Contractor Craig Jambois and his crew were gutting the Tausche Hardware building at 203 S. Fourth St. this week when they discovered the underside of a bull standing above the letters T-O-B painted on the bricks of a common wall with the Fayze’s restaurant building.
The animal’s upper body was obscured by the third floor; whatever extended beyond the building’s back wall has long since been painted over.
“I bet that’s Bull Durham,” said an electrician with an eye for art.
Once among the world’s largest tobacco manufacturers, W.T. Blackwell & Co. sold tobacco under the Bull Durham brand, which was promoted in the late 1800s with an aggressive outdoor advertising campaign.
Painters roamed the country splashing the bull on billboards and the sides of buildings. In fact, Bull Durham ghost signs have been uncovered during demolition projects in cities across the nation.
The ad was painted on the south wall of 137 S. Fourth St., built in the mid-1880s by Frank Doerre to house his hardware store.
A Bavarian tinner who had made his way upriver to La Crosse, Doerre later sold the business to fellow hardware merchant Vincent Tausche, whose name would adorn it and two adjacent buildings for most of the 20th century.
The bull hadn’t seen the light of day since 1891, when John Lienlokken built a bank on the adjacent lot.
Born in Norway, Lienlokken came to Wisconsin with his father in 1860 and settled in the town of Washington, where he was town clerk before serving five terms as La Crosse County treasurer, according to his obituary in the La Crosse Tribune.
In 1886, he ran for mayor of La Crosse as a Republican, finishing a distant third to popular incumbent Doc Powell and Democrat George Scharpf.
Having served as cashier of the Union National Bank, Lienlokken opened his own bank just before the panic of 1893, a financial crisis that led to the nation’s worst depression to date.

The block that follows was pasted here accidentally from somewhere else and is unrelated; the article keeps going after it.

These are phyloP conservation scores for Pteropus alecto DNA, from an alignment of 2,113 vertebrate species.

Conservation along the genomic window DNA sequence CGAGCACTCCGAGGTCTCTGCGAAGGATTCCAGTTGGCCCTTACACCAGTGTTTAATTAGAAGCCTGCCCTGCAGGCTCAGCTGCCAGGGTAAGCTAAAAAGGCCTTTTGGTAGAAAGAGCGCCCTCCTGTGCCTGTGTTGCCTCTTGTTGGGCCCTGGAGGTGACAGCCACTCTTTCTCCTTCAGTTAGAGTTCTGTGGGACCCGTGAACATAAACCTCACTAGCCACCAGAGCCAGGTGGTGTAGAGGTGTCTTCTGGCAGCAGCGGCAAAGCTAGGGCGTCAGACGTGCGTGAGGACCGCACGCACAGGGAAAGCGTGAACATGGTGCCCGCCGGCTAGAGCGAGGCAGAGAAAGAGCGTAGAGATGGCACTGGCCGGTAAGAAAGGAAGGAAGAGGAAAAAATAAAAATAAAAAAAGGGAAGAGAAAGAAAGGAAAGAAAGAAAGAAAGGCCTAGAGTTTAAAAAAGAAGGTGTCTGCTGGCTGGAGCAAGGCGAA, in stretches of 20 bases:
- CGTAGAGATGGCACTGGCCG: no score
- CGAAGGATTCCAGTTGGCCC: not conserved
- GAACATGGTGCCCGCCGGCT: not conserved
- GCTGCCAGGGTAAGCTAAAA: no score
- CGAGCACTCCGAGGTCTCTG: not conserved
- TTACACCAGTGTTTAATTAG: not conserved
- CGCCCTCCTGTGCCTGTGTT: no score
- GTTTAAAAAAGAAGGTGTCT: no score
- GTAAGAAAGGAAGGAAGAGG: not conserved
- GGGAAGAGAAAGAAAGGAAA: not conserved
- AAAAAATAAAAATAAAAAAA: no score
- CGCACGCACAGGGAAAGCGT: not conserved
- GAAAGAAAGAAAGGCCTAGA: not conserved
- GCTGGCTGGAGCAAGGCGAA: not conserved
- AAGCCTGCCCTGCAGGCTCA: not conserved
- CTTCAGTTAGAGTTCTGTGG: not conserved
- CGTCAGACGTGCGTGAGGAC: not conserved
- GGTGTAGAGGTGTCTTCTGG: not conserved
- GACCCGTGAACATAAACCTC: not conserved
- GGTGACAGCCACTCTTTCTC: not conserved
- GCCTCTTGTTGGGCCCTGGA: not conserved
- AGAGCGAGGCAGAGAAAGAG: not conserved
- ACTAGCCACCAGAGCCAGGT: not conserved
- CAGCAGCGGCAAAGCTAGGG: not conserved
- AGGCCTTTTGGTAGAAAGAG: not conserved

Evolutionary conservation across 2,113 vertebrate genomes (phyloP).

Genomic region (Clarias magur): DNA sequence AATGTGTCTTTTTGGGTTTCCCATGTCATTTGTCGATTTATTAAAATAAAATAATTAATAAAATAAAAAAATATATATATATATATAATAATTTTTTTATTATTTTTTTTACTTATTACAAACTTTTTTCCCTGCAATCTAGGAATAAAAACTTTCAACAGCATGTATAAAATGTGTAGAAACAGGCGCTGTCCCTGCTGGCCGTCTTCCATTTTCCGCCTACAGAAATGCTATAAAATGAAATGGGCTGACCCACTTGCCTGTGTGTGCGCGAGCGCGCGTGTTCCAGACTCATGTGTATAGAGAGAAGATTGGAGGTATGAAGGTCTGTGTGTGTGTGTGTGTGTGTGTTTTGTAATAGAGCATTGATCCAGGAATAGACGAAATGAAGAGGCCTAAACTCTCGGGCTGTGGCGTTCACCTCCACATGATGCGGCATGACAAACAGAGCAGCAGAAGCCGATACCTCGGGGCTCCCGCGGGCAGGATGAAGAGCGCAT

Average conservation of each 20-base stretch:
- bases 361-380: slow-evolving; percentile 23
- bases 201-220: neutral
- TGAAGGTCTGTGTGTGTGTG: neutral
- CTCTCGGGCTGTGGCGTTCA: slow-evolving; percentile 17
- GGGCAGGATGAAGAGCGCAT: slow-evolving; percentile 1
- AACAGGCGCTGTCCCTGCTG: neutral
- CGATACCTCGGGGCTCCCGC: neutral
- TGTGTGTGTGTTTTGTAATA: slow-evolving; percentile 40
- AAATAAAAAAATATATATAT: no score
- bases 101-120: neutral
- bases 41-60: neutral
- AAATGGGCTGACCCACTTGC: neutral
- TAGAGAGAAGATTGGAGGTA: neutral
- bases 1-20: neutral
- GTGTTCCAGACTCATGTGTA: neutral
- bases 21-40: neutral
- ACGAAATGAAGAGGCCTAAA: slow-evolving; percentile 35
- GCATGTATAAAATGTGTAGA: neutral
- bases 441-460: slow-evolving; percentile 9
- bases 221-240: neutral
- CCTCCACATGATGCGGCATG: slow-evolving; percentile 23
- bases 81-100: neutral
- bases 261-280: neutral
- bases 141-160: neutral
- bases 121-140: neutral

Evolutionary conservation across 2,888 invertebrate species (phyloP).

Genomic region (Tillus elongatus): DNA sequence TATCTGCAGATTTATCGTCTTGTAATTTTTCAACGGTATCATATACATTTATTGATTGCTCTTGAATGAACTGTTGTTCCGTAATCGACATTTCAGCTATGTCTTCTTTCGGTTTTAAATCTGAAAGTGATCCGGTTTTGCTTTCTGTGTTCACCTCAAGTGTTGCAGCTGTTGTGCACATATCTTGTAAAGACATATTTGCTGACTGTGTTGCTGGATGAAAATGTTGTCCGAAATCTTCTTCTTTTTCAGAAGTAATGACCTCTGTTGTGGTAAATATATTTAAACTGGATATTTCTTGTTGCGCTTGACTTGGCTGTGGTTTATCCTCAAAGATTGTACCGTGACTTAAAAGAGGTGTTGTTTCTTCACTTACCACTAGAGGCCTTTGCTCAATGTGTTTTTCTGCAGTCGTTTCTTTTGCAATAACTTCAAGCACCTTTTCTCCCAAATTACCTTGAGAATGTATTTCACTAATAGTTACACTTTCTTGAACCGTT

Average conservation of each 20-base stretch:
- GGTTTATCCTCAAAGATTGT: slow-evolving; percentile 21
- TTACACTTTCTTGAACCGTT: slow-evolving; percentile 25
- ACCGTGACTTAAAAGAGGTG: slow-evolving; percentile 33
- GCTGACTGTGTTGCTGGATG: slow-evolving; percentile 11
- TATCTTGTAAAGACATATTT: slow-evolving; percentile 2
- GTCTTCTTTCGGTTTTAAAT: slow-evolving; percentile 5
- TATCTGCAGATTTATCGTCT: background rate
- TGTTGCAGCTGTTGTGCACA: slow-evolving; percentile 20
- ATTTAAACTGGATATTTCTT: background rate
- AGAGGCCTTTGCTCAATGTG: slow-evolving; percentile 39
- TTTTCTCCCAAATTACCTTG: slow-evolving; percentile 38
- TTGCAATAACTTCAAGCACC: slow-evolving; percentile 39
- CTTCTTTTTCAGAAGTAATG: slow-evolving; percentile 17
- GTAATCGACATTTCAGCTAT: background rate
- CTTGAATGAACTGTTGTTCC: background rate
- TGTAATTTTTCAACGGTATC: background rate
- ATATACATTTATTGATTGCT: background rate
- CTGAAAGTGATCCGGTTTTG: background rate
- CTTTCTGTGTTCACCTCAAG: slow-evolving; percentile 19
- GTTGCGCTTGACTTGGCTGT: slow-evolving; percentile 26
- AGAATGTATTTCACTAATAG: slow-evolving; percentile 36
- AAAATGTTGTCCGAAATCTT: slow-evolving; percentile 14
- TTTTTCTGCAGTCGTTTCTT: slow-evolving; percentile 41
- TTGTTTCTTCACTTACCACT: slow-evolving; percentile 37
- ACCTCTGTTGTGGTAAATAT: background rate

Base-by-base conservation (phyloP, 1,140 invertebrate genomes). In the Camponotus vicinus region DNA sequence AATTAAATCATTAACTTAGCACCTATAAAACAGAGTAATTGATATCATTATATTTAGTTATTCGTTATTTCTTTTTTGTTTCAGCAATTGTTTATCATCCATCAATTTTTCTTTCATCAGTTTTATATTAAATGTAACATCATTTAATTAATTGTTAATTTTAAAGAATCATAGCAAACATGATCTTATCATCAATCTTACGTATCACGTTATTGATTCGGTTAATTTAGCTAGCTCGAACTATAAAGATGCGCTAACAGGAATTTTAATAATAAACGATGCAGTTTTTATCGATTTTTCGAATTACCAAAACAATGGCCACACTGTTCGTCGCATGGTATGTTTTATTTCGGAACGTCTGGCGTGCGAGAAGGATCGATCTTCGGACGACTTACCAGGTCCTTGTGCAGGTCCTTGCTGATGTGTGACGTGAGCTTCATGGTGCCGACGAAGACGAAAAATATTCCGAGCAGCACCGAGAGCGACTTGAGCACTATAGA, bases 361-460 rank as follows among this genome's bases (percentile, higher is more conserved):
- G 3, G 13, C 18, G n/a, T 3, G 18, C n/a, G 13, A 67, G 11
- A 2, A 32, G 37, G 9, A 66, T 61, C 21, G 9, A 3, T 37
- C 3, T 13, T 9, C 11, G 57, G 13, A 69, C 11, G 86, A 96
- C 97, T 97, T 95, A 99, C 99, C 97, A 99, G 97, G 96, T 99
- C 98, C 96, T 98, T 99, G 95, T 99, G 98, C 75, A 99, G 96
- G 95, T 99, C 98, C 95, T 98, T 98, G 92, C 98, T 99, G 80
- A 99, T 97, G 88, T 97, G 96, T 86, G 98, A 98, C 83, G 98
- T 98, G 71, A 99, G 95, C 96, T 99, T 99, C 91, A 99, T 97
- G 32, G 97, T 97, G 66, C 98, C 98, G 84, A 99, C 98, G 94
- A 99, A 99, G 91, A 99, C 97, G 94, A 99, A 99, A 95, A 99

“The panic years of the nineties resulted disastrously for Mr. Lienlokken,” the Tribune wrote. “And in 1896 his bank was forced to the wall.”
City directories show Lienlokken later dealt in fire insurance and steam ship tickets. He then headed west, working in South Dakota real estate before he died unexpectedly in Montana after an operation for an unknown ailment.
His bank building provided office space for attorneys, a doctor, a music teacher, artist and tailors — as well as a basement barber shop — before it was eventually taken over by Tausche.
Architectural historian Les Crocker described the Lienlokken building as “one of the most distinctive of the late 19th century examples in the city.” It is also the last to feature a basement accessible from the sidewalk, according to a 1983 report by the Commission on City Historical Sites.
In more recent years the Tausche building — as it is labeled on the cornice — was home to Salon Medusa.
Three Sixty Real Estate Solutions acquired it in 2008 and plans to build four luxury apartments above a first-floor retail space.
“People want to be in those historic buildings,” said developer Marvin Wanders, who completed a similar makeover of the Monet building on Main Street in 2011 and plans to do the same with 411 Jay St., which shares an alley with the Tausche building.
Wanders notes that Lienlokken used hard brick, unlike the softer material found in many downtown structures.
“He actually should have gone into the construction business,” Wanders said. “He really built a nice building there.”
The vault remains in the first floor retail space. Workers demolished the 20-inch brick walls on the second floor, where it had since been converted to a kitchen.
It’s not clear whether the bull will be allowed to stand in what will be a shared hallway.
Because the project is subsidized with historic preservation tax credits, designs are subject to approval of the National Park Service. The wall is supposed to be covered the way it was when the building was constructed.
“We’re going to send them some photos,” Wanders said.